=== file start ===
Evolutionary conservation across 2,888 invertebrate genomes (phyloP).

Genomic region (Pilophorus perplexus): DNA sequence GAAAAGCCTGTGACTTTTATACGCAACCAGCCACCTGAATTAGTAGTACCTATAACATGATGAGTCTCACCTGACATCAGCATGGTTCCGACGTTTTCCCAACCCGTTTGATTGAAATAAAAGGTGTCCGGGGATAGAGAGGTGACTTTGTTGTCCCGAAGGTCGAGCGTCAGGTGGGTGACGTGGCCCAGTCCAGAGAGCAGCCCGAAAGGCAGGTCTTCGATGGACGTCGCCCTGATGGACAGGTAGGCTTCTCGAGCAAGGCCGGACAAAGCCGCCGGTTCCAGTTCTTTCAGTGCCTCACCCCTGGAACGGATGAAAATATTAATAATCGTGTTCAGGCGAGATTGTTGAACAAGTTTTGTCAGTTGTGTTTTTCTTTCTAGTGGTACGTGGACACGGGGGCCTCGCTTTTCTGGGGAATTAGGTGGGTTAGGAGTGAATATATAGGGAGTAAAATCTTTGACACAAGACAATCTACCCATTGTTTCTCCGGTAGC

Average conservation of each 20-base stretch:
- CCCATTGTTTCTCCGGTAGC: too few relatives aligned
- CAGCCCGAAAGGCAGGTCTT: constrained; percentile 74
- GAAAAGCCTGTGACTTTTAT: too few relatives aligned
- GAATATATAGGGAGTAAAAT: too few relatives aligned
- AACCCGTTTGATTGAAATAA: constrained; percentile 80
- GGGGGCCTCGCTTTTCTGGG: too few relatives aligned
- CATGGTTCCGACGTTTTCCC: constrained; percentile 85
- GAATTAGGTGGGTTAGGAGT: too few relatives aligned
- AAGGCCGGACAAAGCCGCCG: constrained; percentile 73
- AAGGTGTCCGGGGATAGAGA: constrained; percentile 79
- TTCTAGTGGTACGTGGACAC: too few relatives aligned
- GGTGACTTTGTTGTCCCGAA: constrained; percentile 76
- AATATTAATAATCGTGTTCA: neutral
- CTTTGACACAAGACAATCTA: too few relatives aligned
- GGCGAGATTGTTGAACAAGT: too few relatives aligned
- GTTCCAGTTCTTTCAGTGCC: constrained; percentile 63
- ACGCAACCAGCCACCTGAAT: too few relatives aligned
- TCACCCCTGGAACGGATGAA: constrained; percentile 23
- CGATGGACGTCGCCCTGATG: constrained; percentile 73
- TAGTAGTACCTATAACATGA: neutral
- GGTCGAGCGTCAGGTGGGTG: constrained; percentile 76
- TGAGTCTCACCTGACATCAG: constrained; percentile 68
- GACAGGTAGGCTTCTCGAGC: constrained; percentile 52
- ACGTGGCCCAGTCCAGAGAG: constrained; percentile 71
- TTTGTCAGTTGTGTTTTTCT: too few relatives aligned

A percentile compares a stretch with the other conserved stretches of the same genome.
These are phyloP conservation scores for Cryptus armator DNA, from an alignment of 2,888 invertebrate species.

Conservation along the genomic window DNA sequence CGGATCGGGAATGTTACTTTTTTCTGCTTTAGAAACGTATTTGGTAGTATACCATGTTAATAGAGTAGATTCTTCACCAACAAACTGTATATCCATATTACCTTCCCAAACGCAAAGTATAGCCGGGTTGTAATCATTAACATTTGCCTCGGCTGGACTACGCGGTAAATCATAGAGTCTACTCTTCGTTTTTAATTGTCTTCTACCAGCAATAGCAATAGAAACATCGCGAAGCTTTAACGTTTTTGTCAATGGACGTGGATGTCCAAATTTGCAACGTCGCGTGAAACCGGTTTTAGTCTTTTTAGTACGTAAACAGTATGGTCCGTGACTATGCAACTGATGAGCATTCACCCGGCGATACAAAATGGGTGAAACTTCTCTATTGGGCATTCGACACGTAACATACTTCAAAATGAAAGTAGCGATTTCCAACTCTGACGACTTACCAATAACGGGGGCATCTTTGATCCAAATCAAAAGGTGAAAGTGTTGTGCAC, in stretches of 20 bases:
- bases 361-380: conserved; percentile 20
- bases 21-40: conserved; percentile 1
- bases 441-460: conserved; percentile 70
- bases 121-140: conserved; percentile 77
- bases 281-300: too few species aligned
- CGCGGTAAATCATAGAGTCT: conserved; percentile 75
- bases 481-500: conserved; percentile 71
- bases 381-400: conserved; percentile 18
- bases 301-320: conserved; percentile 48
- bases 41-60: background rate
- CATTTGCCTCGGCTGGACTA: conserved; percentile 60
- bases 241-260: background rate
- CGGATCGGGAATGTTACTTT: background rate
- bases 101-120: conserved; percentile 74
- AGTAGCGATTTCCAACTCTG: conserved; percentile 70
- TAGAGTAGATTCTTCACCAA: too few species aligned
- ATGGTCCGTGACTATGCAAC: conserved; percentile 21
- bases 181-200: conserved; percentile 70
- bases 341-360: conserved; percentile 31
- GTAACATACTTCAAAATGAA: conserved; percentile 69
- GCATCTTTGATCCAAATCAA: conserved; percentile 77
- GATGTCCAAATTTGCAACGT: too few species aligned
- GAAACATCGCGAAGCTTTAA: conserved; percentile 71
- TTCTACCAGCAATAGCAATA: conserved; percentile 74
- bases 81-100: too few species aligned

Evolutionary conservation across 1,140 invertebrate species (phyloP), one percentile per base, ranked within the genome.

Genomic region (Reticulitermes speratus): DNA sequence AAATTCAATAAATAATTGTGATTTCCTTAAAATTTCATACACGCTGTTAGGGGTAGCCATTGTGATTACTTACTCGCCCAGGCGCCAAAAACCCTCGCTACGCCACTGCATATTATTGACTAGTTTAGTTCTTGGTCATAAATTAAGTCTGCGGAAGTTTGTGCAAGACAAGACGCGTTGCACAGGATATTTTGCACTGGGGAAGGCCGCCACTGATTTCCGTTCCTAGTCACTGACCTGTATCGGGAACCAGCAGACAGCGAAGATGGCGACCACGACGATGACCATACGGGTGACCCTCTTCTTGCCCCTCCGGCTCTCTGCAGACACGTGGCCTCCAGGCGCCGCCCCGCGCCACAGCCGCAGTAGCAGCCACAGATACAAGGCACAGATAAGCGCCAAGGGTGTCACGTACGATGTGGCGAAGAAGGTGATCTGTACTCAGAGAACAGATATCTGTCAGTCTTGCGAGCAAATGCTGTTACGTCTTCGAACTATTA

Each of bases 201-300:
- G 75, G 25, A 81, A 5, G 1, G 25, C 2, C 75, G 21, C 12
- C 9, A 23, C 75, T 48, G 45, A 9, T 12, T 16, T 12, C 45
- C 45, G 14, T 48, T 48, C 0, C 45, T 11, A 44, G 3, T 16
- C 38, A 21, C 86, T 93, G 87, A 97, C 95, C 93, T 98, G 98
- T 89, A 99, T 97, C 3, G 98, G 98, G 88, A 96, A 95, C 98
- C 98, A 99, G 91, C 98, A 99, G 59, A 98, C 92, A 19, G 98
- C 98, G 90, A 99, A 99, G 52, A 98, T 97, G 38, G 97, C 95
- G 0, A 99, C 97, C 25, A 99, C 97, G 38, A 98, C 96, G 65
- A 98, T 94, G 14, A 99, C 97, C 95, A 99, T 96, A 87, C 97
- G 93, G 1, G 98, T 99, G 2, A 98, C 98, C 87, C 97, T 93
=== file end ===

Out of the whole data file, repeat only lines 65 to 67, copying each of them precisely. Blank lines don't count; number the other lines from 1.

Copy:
- C 98, A 99, G 91, C 98, A 99, G 59, A 98, C 92, A 19, G 98
- C 98, G 90, A 99, A 99, G 52, A 98, T 97, G 38, G 97, C 95
- G 0, A 99, C 97, C 25, A 99, C 97, G 38, A 98, C 96, G 65